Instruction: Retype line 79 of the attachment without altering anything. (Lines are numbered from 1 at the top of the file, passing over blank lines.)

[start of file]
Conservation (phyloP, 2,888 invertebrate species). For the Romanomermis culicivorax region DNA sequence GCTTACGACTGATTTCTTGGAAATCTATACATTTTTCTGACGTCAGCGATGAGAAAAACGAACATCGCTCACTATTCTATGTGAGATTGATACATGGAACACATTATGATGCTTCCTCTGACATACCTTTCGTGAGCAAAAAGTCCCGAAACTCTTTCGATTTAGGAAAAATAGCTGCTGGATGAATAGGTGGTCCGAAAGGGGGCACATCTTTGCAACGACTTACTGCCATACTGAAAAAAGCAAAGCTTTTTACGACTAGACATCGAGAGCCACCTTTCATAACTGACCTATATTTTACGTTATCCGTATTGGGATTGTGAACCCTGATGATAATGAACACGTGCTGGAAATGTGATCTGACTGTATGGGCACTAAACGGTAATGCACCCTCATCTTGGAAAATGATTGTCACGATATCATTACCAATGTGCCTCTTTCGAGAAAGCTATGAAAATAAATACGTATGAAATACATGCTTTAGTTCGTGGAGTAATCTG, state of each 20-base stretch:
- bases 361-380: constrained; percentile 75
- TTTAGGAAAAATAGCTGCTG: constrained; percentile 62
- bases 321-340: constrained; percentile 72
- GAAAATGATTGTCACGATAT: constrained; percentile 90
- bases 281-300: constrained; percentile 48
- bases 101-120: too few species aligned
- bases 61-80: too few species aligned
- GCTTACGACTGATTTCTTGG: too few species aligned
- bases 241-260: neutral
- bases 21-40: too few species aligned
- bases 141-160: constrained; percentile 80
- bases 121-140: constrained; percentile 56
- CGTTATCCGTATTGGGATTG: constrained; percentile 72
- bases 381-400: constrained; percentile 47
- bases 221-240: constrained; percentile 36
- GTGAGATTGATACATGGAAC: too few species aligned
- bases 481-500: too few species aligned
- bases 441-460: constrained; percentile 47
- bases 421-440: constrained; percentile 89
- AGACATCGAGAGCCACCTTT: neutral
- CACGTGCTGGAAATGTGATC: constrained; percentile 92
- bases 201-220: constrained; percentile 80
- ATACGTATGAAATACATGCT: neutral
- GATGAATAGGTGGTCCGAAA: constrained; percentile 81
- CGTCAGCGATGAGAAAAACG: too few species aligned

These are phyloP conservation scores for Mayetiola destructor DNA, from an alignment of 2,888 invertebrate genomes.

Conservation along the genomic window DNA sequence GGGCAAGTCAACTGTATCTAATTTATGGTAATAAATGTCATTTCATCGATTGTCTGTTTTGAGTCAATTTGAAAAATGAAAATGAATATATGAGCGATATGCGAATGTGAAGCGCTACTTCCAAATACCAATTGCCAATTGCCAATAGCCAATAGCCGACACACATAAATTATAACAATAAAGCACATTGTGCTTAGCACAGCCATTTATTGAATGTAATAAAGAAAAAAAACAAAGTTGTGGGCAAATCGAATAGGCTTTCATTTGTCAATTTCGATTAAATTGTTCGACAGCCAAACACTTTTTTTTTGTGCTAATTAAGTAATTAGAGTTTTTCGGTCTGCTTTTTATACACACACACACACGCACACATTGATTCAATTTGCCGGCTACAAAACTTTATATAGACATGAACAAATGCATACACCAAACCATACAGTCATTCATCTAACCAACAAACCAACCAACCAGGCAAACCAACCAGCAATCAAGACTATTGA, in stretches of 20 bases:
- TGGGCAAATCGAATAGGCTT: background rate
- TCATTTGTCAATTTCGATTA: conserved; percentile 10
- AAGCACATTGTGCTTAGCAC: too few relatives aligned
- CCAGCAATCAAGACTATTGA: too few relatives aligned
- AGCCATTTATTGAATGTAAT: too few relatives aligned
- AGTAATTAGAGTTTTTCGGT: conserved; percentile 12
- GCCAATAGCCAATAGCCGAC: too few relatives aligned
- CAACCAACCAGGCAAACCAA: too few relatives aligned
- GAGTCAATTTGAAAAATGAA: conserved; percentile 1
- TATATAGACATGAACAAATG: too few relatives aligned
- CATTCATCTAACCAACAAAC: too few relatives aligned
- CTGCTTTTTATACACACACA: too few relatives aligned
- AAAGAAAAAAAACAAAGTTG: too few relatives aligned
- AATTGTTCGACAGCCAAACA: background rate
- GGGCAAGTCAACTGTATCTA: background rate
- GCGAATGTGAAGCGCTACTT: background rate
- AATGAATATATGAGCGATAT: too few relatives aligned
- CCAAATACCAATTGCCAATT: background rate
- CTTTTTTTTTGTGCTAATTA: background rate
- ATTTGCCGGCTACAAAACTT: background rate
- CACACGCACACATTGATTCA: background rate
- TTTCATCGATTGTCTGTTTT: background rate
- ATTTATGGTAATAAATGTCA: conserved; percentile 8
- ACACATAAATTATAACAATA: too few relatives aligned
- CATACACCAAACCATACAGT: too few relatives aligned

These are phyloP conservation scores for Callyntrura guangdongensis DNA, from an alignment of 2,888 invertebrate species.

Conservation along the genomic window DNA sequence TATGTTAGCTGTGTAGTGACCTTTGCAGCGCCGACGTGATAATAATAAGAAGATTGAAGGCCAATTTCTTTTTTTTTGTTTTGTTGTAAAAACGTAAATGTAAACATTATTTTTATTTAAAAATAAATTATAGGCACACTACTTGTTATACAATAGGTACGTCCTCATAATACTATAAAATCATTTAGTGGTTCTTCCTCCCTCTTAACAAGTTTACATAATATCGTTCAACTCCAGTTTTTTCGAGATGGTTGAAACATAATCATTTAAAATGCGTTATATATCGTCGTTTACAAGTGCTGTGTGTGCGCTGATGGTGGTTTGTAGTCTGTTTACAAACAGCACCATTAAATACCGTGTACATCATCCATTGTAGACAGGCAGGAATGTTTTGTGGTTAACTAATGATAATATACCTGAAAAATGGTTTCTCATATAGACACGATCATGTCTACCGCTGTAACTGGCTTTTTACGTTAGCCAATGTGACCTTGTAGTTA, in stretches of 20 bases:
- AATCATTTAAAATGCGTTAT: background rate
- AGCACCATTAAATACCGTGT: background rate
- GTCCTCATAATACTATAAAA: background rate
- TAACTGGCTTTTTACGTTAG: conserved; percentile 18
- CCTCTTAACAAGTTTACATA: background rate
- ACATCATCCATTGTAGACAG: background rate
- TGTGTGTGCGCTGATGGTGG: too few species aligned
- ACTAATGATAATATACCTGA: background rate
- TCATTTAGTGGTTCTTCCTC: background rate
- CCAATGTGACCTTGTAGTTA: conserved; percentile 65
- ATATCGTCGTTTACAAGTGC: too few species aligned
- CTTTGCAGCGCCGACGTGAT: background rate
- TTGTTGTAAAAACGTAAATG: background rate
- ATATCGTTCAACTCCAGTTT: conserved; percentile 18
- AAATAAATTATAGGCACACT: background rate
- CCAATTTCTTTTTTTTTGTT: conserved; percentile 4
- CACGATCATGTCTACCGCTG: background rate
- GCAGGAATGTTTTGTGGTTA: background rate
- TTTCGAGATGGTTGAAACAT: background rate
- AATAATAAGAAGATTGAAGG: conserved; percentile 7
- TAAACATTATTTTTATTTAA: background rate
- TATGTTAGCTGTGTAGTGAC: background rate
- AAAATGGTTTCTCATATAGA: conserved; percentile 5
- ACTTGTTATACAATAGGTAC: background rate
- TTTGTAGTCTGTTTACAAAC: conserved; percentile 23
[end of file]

- ACTTGTTATACAATAGGTAC: background rate